Taipei's Lennon Wall
A silent but colorful form of protest has spread from Hong Kong to Taipei and beyond, but has its roots on a quiet square in Prague.
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There's an underpass on the corner of Roosevelt Road and Xinsheng South Road in Taipei, Taiwan. From street level, it's nothing special - there are underpasses like this all over the city. But go down a few steps and you'll be in one of the liveliest - and most orderly - political protests you'll probably ever see.
Thousands of handwritten Post-it Notes, banners and prints line the walls of the underpass, each with its own message of support for the protesters in Hong Kong. They sprung up spontaneously, just like they did in Hong Kong during this summer's protests, and just like they did during the Umbrella Movement protests in Hong Kong in 2014.
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All of these messages, or at least the way they've been put up, have their roots half a world away, in a secluded square in the Mala Strana neighborhood of Prague, in the Czech Republic. There, on a wall facing the French Embassy, but actually on the property of the Embassy of Malta, there's a wall covered in graffiti, much of it in tribute of John Lennon.
The graffiti started in the 1980s, when someone painted a picture of Lennon on the wall with some of his lyrics. Due to a quirk in the law involving the fact that the wall actually stands on sovereign territory of the Republic of Malta, Czech Communist authorities didn't intervene.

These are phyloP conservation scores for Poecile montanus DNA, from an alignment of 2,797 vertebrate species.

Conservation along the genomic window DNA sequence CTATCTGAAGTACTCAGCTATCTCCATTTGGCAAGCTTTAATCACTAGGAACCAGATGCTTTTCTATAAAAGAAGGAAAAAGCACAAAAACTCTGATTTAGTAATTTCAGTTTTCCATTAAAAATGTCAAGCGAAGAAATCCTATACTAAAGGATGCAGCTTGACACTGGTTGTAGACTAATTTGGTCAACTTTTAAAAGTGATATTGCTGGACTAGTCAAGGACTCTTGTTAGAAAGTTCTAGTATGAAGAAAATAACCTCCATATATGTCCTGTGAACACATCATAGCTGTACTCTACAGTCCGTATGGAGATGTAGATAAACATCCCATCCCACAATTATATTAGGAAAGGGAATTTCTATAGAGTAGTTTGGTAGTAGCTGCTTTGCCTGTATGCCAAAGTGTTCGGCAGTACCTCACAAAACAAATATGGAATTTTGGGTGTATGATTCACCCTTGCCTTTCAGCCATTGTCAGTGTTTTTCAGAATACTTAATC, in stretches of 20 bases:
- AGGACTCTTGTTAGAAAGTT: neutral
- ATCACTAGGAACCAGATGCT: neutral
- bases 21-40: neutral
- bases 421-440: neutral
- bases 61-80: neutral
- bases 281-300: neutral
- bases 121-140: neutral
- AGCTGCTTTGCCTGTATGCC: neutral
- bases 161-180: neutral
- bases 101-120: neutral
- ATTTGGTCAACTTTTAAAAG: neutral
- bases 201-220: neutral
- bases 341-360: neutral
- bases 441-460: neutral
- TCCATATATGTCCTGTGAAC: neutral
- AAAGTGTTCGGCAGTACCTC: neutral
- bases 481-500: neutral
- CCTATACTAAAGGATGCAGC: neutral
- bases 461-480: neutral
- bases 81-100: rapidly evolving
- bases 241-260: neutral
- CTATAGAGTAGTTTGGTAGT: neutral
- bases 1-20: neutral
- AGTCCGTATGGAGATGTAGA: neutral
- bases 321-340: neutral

The graffiti stayed, and over time, more and more messages started to appear on the wall, and they keep appearing to this day - so much so that the current city authorities have made moves to return the wall to its original purpose - in celebration of Lennon and free speech.
The wall in Prague inspired protesters in Hong Kong to put up their own messages, but because Hong Kongers are orderly, the messages were put on Post-it Notes so as not to damage property. But they were there by the thousands. And this year, during this summer's protests, the practice of creating "Lennon Walls" spread to multiple locations throughout the city - more than 150 locations. And they spread to other cities, including to this underpass on the corner of Roosevelt Road and Xinsheng South Road in Taipei.
Taipei's Lennon Wall has thousands - maybe tens of thousands - of messages. Most are in Chinese, and the vast majority of the messages are in support of the protesters in Hong Kong. Anyone can write a message - you're encouraged to say whatever you like - and some do just that. Some wish ill will upon Hong Kong Chief Executive Carrie Lam, and some call for "an eye for an eye," both in terms of wishing to exact revenge on the Hong Kong police, but specifically referring to a nurse who lost an eye when she was shot by a "non-lethal munition." A couple of the Post-its call for freedom for Kashmir. But they are by far in the minority - most wish the protesters well.
A lot of the messages are funny - one says "Ramen!" - owing to the youth and media savvy of the protesters, who are aware that a lot of the battle is spent online, and that humor often gets across as well as anger.
Even the discredited meme Pepe the Frog appears on the walls. Pepe has been adopted by the Hong Kong protesters as one of its protest symbols, which may come as some surprise to Americans who only know that he was used by alt-right protesters. But here Pepe stands with the protesters.
A lot of Taipei residents have made it a point to visit the wall, which has the full support of city authorities and the police. The Taiwanese are also concerned about what could happen to them if the protests in Hong Kong are unsuccessful and an emboldened China decides to make a move on Taiwan. Most people in the underpass pull out their phones to take pictures of the riot of color and the explosion of messages.
I take the opportunity to leave a message on behalf of the team back at the Lennon Wall magazine at Anglo-American University. And somehow I had the impression that the other side of this highway underpass lets you out on the sovereign territory of the Embassy of Malta on a secluded street in Prague's Malá Strana.